The fallacy of logical reasoning
When I was young, I used to take pride in my ability to reason out things. In my ability to think logically.
I was rather good at determining the cause and effect. In deducing one thing from another. Not your regular Sherlock Holmes, but good enough.
I suffered from no delusions of being smart, but at the same time, I knew I possessed the rather uncommon commodity, that rather ironically went by the name of Common Sense.
Then I grew older.
During my PhD years, research (and a rather brilliant advisor) made me realize that just common sense is not enough. You needed another arrow in your quiver.
The ability to think differently. To think outside the box. Luckily, that came pretty easily too.
I had it all figured out. In order to succeed, you mostly needed the ability to think logically and that little bit ability to think outside the box.
Pretty simple, ain’t it?
Then I grew older.
High school taught me the importance of thinking logically. Grad school, the importance of thinking outside the box. And investing is now teaching me that my definition of logical thinking was all wrong.
At least, what I defined as logical thinking.
Google the term “Logical Reasoning” and this is what you get.
Logical reasoning tests (also known as critical reasoning tests) are designed to assess a candidate’s ability at skills such as how to interpret patterns, number sequences or the relationships between shapes.
I know that this is the definition of logical reasoning tests, but for the purpose of our discussion, it will do just fine. We can infer what generally goes for logical reasoning.
And this is exactly what I also thought is meant by logical reasoning.
I am now beginning to realize how wrong I was.
Much of what passes as logical deduction is nothing but hindsight bias — being wise after the event. Assigning causes with the benefit of hindsight. A grossly wrong overestimate of our ability to make rational decisions.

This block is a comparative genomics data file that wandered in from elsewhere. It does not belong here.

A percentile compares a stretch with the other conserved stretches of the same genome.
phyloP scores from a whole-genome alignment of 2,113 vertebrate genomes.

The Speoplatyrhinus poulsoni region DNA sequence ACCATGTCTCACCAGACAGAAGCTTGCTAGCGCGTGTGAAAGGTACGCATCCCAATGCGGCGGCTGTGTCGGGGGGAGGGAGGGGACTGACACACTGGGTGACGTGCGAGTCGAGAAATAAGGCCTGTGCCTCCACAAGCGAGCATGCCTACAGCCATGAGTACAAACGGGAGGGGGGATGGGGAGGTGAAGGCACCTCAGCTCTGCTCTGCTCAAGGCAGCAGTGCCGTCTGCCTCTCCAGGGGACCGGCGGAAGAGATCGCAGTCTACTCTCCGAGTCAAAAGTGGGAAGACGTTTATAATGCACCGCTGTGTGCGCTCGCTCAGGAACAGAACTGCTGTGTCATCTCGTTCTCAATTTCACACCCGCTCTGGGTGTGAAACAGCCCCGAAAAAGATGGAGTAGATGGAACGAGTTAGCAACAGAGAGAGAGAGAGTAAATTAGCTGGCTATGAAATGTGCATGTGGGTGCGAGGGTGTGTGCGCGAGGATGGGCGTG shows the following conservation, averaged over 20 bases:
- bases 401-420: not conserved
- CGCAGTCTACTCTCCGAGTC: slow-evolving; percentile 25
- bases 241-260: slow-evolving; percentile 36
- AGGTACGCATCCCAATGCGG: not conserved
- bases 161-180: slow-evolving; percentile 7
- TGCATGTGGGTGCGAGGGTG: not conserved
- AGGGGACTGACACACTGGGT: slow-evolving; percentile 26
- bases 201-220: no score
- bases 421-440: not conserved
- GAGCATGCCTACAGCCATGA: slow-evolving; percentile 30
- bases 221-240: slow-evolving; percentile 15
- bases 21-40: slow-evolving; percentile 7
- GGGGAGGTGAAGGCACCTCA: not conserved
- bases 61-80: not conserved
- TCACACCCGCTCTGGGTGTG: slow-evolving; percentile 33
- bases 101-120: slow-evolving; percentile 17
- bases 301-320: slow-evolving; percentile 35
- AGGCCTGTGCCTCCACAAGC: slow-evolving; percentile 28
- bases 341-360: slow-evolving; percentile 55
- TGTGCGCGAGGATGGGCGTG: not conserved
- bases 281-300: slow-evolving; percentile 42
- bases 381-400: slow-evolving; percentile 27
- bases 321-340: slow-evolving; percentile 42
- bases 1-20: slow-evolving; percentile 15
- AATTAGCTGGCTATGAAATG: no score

Let me give you an example.
We are in the year 2020. Stock markets have fallen 40% in the last three years. It turns out that the markets had peaked on September 14, 2017.
The months preceding the top were marked by markets making new highs almost on a daily basis, volatility reaching historically low levels, FED signaling its intentions to turn off the tap on easy money and hot tech IPOs. It had been almost a decade since the last recession.
And here we are in 2020, with markets having suffered a 40% fall since those days. Its obvious what you should have done then.
You should have sold your stocks. It was so obvious. The writing was on the wall. There were warning signs all over the place.
Come back to the present. All the signals mentioned above are very much in place. Does this mean you are going to sell your stocks today?
Of course not!!
The trick is that all these signals seemed so obvious and logical only when I told you that the markets made a top in September 2017 and have fallen 40% since.
In fact, if I had told you the markets had risen 40% since September 2017, your brain would have come up with equally logical and obvious reasons to why you should have bought more stocks in months preceding July 2017!
And the amazing part is that all the reasons that you can come up with, both for the fall and rise of the markets, are all correct!
That’s just the way our mind works! Trying to deduce the “obvious” after the event and then expecting the same to happen again is the default state of our mind. It requires effort on our part to stop making these so called obvious and logical conclusions.
These days I find myself saying “I don’t know” a lot more often. I guess I better get used to it.